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The Crucible

The Crucible


by Arthur Miller

The Crucible Compassion and Forgiveness Quotes

How we cite our quotes: (Act.Line) Every time a character talks counts as one line, even if what they say turns into a long monologue.

Quote #4

PROCTOR: I'd have you see some honesty in it. Let them that never lied die now to keep their souls. It is pretense for me, a vanity that will not blind God nor keep my children out of the wind. (Pause.) What say you?
ELIZABETH, upon a heaving sob that always threatens: John, it come to naught that I should forgive you, if you'll not forgive yourself. (Now he turns away a little, in great agony.) It is not my soul, John, it is yours. (He stands, as though in physical pain, slowly rising to his feet with a great immortal longing to find his answer. It is difficult to say, and she is on the verge of tears.) Only be sure of this, for I know it now: Whatever you will do, it is a good man does it. (He turns his doubting, searching gaze upon her.) I have read my heart this three month, John. (Pause.) I have sins of my own to count. It needs a cold wife to prompt lechery.
PROCTOR, in great pain: Enough, enough—
ELIZABETH, now pouring out her heart: Better you should know me!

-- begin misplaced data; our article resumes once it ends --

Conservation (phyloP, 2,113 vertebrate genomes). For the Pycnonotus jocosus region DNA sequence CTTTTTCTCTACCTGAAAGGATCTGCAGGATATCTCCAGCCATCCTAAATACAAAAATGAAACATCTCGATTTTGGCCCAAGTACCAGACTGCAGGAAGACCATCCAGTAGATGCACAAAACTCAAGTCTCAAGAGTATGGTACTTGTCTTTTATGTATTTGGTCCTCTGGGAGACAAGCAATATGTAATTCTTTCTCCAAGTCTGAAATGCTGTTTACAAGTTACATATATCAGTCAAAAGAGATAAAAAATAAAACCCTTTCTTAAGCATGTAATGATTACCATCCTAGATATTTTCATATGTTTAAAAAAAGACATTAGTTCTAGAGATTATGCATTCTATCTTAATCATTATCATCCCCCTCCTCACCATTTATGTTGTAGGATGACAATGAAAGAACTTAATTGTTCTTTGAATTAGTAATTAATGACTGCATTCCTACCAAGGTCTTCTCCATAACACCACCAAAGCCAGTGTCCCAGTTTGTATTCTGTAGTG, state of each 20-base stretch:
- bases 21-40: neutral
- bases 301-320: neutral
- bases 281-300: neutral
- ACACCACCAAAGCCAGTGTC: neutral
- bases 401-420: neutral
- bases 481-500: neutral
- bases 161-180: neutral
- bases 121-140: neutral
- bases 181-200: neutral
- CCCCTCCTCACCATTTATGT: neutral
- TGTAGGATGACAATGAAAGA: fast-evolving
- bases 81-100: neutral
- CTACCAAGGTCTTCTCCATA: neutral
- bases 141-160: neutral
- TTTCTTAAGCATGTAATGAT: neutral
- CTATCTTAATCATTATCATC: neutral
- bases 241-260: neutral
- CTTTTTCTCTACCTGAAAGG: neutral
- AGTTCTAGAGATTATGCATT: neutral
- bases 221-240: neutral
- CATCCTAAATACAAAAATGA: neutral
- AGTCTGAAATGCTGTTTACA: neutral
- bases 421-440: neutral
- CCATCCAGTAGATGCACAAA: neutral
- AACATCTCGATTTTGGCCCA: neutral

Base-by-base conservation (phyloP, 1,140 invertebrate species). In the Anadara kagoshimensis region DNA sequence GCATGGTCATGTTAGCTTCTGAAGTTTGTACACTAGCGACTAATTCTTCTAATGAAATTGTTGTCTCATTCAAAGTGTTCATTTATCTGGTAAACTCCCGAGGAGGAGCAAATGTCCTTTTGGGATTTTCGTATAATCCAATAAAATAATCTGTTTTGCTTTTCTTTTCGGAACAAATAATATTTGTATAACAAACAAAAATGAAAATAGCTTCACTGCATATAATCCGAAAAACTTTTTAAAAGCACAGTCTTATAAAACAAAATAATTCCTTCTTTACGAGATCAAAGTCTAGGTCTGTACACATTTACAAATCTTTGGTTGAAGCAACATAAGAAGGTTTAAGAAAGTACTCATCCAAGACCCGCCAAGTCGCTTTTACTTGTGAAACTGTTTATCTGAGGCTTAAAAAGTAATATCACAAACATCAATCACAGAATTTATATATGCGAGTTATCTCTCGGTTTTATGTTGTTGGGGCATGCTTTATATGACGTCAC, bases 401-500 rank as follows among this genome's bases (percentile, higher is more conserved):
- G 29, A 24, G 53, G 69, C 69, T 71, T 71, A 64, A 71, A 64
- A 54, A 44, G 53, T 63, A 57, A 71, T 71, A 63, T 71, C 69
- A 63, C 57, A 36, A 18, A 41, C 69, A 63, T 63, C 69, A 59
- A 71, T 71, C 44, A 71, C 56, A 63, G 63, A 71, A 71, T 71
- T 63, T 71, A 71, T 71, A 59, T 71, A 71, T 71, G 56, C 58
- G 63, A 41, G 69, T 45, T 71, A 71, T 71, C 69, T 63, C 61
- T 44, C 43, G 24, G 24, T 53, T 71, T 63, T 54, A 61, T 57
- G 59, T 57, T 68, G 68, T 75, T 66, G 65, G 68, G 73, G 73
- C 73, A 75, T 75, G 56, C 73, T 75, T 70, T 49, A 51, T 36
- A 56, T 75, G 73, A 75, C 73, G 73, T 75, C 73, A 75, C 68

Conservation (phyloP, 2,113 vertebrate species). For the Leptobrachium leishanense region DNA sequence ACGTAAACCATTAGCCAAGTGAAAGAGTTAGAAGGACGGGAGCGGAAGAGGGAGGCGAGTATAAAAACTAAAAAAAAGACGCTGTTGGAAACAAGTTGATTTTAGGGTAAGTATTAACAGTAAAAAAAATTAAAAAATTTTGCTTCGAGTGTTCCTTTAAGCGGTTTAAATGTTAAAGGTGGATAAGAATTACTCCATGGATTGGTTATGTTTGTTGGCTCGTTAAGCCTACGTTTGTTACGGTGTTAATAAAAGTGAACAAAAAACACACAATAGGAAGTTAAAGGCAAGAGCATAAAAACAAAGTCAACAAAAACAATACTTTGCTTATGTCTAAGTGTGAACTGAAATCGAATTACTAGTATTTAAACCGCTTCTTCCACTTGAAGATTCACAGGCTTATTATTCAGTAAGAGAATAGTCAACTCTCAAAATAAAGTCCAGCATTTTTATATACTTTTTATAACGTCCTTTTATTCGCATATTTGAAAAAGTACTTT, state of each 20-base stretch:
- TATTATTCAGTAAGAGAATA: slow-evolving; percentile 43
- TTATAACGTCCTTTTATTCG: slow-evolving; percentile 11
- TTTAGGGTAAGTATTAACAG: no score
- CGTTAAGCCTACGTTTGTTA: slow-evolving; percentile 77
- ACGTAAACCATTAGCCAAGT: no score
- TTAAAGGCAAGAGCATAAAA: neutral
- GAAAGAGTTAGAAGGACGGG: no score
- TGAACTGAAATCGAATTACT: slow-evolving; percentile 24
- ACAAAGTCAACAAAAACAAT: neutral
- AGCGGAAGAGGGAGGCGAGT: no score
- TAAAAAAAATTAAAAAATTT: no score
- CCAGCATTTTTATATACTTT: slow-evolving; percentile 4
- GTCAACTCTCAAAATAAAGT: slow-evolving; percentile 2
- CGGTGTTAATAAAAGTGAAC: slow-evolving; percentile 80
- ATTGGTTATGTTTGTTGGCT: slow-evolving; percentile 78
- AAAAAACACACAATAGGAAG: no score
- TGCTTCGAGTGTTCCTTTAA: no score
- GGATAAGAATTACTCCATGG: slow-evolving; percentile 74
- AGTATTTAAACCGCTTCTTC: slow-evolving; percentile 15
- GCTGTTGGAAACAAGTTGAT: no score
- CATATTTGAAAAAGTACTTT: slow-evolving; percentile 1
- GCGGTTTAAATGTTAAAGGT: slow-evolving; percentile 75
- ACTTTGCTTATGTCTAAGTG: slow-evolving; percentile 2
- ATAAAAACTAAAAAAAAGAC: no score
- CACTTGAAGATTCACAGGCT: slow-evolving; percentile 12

PROCTOR: I will not hear it! I know you!
ELIZABETH: You take my sins upon you, John—
PROCTOR, in agony: No, I take my own, my own!
ELIZABETH: John, I counted myself so plain, so poorly made, no honest love could come to me! Suspicion kissed you when I did; I never knew how I should say my love. It were a cold house I kept! (In fright, she swerves, as Hathorne enters.)
HATHORNE: What say you, Proctor? The sun is soon up.
Proctor, his chest heaving, stares, turns to Elizabeth. She comes to him as though to plead, her voice quaking.
ELIZABETH: Do what you will. But let none be your judge. There be no higher judge under Heaven than Proctor is! Forgive me, forgive me, John—I never knew such goodness in the world! (She covers her face, weeping.)
Proctor turns from her to Hathorne; he is off the earth, his voice hollow.

PROCTOR: I want my life. (IV.204-214)

Elizabeth’s forgiveness makes John Proctor want to keep on living, even if he must live dishonestly. He decides to confess.

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